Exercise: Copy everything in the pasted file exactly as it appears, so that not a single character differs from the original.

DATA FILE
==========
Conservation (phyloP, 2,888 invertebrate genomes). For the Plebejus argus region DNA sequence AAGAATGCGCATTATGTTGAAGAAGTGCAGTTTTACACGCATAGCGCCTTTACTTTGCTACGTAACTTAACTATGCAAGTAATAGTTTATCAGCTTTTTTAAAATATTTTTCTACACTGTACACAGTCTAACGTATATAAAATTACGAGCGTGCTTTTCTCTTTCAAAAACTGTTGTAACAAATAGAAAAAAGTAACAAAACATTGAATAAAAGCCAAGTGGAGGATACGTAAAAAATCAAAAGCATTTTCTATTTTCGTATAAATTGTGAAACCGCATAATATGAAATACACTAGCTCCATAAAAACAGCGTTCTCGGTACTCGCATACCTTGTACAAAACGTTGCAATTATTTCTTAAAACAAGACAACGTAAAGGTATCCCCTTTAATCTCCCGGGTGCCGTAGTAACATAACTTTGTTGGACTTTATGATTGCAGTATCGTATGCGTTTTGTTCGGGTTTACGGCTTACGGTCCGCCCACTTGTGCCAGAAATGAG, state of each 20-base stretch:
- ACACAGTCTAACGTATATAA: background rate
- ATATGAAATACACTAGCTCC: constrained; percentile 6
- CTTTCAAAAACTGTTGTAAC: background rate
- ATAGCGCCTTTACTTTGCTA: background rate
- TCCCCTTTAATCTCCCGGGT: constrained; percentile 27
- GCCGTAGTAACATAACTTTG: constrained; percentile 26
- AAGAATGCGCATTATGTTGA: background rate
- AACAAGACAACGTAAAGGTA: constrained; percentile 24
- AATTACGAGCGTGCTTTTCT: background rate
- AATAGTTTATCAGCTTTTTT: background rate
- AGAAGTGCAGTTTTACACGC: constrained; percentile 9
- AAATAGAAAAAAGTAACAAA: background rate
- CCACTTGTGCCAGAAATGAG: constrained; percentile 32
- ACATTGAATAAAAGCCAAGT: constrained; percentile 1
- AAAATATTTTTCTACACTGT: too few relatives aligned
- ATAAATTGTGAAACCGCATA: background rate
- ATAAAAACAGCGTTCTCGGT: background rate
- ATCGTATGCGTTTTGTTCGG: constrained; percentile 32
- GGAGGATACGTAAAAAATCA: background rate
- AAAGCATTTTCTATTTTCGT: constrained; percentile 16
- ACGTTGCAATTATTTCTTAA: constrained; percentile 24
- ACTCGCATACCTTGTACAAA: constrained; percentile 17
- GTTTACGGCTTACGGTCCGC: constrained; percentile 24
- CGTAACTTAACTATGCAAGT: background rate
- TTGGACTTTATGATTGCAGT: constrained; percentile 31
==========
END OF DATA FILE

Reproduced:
Conservation (phyloP, 2,888 invertebrate genomes). For the Plebejus argus region DNA sequence AAGAATGCGCATTATGTTGAAGAAGTGCAGTTTTACACGCATAGCGCCTTTACTTTGCTACGTAACTTAACTATGCAAGTAATAGTTTATCAGCTTTTTTAAAATATTTTTCTACACTGTACACAGTCTAACGTATATAAAATTACGAGCGTGCTTTTCTCTTTCAAAAACTGTTGTAACAAATAGAAAAAAGTAACAAAACATTGAATAAAAGCCAAGTGGAGGATACGTAAAAAATCAAAAGCATTTTCTATTTTCGTATAAATTGTGAAACCGCATAATATGAAATACACTAGCTCCATAAAAACAGCGTTCTCGGTACTCGCATACCTTGTACAAAACGTTGCAATTATTTCTTAAAACAAGACAACGTAAAGGTATCCCCTTTAATCTCCCGGGTGCCGTAGTAACATAACTTTGTTGGACTTTATGATTGCAGTATCGTATGCGTTTTGTTCGGGTTTACGGCTTACGGTCCGCCCACTTGTGCCAGAAATGAG, state of each 20-base stretch:
- ACACAGTCTAACGTATATAA: background rate
- ATATGAAATACACTAGCTCC: constrained; percentile 6
- CTTTCAAAAACTGTTGTAAC: background rate
- ATAGCGCCTTTACTTTGCTA: background rate
- TCCCCTTTAATCTCCCGGGT: constrained; percentile 27
- GCCGTAGTAACATAACTTTG: constrained; percentile 26
- AAGAATGCGCATTATGTTGA: background rate
- AACAAGACAACGTAAAGGTA: constrained; percentile 24
- AATTACGAGCGTGCTTTTCT: background rate
- AATAGTTTATCAGCTTTTTT: background rate
- AGAAGTGCAGTTTTACACGC: constrained; percentile 9
- AAATAGAAAAAAGTAACAAA: background rate
- CCACTTGTGCCAGAAATGAG: constrained; percentile 32
- ACATTGAATAAAAGCCAAGT: constrained; percentile 1
- AAAATATTTTTCTACACTGT: too few relatives aligned
- ATAAATTGTGAAACCGCATA: background rate
- ATAAAAACAGCGTTCTCGGT: background rate
- ATCGTATGCGTTTTGTTCGG: constrained; percentile 32
- GGAGGATACGTAAAAAATCA: background rate
- AAAGCATTTTCTATTTTCGT: constrained; percentile 16
- ACGTTGCAATTATTTCTTAA: constrained; percentile 24
- ACTCGCATACCTTGTACAAA: constrained; percentile 17
- GTTTACGGCTTACGGTCCGC: constrained; percentile 24
- CGTAACTTAACTATGCAAGT: background rate
- TTGGACTTTATGATTGCAGT: constrained; percentile 31